Hip fractures are serious and can take up to a year for a full recovery, and in some cases, complete hip replacement is needed. Spinal fracture surgery is minimally invasive and adds bone cement to restore height to your vertebrae. Wrist fractures are very common and are usually repaired with pins to hold fractured bone fragments back in place. 

Variations of Osteoporosis

Osteoporosis can develop at any age, but there are circumstances where it is classified specifically based on age. Juvenile osteoporosis is seen in children, and senile osteoporosis is found in elderly adults over the age of 65.

For it to be classified as one of these, the diagnosis needs to be made during the specific age range for each variety of the disease.

♦ Juvenile osteoporosis can be secondary, which is caused by another medical condition such as diabetes, cystic fibrosis, or leukemia, or idiopathic, which is uncommon, and doctors are unable to determine the cause.

♦ Senile osteoporosis is when the disease is specifically caused by aging. At its most basic level, this is osteoporosis that any adult can get, except that it is not diagnosed until later in life.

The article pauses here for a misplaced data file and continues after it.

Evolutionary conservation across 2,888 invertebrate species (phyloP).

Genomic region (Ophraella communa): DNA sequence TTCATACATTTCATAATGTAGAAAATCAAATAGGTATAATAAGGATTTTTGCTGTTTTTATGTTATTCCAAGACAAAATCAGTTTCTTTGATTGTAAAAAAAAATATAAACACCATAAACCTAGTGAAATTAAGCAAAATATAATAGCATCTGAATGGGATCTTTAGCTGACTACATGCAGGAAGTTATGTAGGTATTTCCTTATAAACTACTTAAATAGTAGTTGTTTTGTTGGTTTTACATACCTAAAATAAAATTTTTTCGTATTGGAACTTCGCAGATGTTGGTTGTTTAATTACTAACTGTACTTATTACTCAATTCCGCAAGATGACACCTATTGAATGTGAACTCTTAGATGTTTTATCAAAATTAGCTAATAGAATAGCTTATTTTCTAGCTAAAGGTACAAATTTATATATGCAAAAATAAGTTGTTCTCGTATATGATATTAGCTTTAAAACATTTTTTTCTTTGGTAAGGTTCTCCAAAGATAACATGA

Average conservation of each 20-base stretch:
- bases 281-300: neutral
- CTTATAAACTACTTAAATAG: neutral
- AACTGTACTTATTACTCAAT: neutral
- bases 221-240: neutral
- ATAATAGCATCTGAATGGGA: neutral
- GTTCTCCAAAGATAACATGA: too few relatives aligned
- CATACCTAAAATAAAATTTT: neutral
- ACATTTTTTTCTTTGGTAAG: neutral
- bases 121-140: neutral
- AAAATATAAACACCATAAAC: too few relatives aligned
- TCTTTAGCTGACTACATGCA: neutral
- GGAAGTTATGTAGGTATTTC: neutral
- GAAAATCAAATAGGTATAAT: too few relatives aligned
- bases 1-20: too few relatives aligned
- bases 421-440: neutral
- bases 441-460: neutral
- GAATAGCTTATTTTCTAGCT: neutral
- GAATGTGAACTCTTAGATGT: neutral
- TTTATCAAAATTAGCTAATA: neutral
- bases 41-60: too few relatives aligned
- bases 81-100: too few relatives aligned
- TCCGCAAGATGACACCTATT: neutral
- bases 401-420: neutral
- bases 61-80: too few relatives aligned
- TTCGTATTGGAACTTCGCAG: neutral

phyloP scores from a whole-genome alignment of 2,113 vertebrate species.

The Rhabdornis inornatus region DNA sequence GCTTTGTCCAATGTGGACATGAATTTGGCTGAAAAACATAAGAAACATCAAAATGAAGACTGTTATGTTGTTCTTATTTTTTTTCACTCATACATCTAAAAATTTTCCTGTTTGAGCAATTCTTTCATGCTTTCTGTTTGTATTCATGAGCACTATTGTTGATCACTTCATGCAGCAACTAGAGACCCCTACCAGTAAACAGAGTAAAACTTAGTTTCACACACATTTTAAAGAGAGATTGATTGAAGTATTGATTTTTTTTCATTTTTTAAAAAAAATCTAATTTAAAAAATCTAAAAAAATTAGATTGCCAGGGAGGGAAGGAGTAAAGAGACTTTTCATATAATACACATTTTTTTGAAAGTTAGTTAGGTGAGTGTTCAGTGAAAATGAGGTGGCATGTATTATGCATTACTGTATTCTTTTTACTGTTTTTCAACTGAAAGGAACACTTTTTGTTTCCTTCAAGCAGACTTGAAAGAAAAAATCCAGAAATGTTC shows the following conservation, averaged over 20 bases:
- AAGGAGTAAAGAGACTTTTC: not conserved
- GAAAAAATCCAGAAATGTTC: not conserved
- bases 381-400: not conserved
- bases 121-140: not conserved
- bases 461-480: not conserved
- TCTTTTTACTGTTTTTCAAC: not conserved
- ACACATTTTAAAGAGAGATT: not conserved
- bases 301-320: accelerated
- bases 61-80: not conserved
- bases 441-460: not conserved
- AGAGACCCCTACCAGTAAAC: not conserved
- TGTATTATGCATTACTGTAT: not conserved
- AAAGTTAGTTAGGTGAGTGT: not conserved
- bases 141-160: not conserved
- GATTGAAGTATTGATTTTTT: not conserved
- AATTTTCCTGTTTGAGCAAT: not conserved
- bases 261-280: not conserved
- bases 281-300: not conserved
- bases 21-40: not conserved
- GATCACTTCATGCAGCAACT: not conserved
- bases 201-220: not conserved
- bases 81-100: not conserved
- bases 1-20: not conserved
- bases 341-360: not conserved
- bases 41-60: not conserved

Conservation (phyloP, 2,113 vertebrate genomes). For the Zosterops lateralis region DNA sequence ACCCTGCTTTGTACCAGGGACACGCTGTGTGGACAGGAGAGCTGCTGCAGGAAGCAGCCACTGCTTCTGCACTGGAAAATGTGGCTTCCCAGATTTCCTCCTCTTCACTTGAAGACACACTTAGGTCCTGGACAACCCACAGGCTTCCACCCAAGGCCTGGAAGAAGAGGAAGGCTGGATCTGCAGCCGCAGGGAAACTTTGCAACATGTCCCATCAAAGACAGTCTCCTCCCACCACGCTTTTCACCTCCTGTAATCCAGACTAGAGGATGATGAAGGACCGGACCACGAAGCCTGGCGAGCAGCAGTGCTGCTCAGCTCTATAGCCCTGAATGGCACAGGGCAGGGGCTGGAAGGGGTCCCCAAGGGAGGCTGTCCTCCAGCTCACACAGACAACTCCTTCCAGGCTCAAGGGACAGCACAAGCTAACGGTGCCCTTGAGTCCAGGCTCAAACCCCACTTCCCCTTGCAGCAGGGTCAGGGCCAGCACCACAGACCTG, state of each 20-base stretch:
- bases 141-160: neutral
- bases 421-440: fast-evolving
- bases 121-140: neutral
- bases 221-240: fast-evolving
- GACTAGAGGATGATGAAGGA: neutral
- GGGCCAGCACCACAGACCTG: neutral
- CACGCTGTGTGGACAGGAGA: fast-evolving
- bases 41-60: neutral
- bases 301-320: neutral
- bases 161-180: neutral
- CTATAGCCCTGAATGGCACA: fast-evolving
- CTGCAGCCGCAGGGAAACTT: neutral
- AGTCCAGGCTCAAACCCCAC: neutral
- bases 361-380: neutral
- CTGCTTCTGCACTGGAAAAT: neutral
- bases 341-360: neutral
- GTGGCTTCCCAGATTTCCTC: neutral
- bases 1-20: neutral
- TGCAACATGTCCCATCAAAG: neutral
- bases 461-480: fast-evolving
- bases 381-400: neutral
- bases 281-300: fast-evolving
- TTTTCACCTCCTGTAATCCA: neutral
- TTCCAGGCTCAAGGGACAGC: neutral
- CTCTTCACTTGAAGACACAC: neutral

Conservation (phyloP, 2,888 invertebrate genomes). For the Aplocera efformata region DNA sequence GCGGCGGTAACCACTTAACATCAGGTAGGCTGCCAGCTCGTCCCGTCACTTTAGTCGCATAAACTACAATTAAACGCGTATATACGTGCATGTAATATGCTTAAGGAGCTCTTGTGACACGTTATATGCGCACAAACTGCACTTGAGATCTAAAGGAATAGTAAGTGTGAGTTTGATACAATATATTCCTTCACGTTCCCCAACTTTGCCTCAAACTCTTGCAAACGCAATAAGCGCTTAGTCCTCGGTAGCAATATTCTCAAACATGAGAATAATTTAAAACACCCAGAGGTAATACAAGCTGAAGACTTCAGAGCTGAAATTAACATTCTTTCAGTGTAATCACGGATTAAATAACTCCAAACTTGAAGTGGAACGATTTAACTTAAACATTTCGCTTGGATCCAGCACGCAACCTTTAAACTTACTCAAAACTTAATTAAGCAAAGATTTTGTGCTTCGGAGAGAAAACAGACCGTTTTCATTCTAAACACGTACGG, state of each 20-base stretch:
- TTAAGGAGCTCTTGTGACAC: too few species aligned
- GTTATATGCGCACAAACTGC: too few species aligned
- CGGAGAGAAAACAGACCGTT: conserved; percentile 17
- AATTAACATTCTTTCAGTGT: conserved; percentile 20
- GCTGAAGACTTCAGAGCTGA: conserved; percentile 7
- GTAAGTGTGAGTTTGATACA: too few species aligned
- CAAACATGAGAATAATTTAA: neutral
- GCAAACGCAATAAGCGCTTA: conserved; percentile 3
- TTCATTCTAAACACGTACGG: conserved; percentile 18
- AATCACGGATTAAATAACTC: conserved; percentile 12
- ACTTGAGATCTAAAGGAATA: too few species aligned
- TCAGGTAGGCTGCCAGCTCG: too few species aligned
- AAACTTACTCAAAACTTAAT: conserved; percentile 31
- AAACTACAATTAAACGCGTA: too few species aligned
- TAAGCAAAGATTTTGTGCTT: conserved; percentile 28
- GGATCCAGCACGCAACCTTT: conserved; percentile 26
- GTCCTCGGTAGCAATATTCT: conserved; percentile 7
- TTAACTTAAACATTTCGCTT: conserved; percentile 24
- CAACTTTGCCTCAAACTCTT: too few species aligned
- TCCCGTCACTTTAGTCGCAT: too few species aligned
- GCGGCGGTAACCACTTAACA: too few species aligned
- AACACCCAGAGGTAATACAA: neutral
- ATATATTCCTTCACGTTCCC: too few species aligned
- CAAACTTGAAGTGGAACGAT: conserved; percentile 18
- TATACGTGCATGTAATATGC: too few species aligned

Osteoporosis Statistics

♦ Osteoporosis causes over 8.9 million fractures each year across the world.
♦ A prior fracture is associated with an 86 percent increased risk of another fracture.
♦ Nearly 75 percent of all hip fractures occur in women.
♦ Vertebral fractures due to osteoporosis are common, as one occurs every 22 seconds worldwide in both men and women.
♦ Osteoporosis has been shown in studies to have a large genetic component.
♦ Smoking can lead to lower bone density and a higher risk of fracture, and high intake of alcohol confers a significant risk of fractures.

Osteoporosis and Children

Osteoporosis can develop in children but is much harder to define. The symptoms of juvenile osteoporosis include pain in the lower back and extremities, trouble walking, and leg or ankle fractures.

Doctors need to perform bone density scans to make an accurate diagnosis, and most cases are identified and diagnosed after a break from a fall or other trauma. Not all osteoporosis drugs are approved for children, and treatment lies in lifestyle changes to protect their bones and build strength.

What Is the Long-Term Outlook?

Osteoporosis can have serious and lasting effects, including fractures and breaks that take a long time to heal. There is plenty you can do, including lifestyle changes, medications, and natural treatment options to both prevent and treat osteoporosis.

If you think you may be at risk for osteoporosis, discuss it with your doctor, get tested, and come up with a prevention or treatment plan to protect your bones.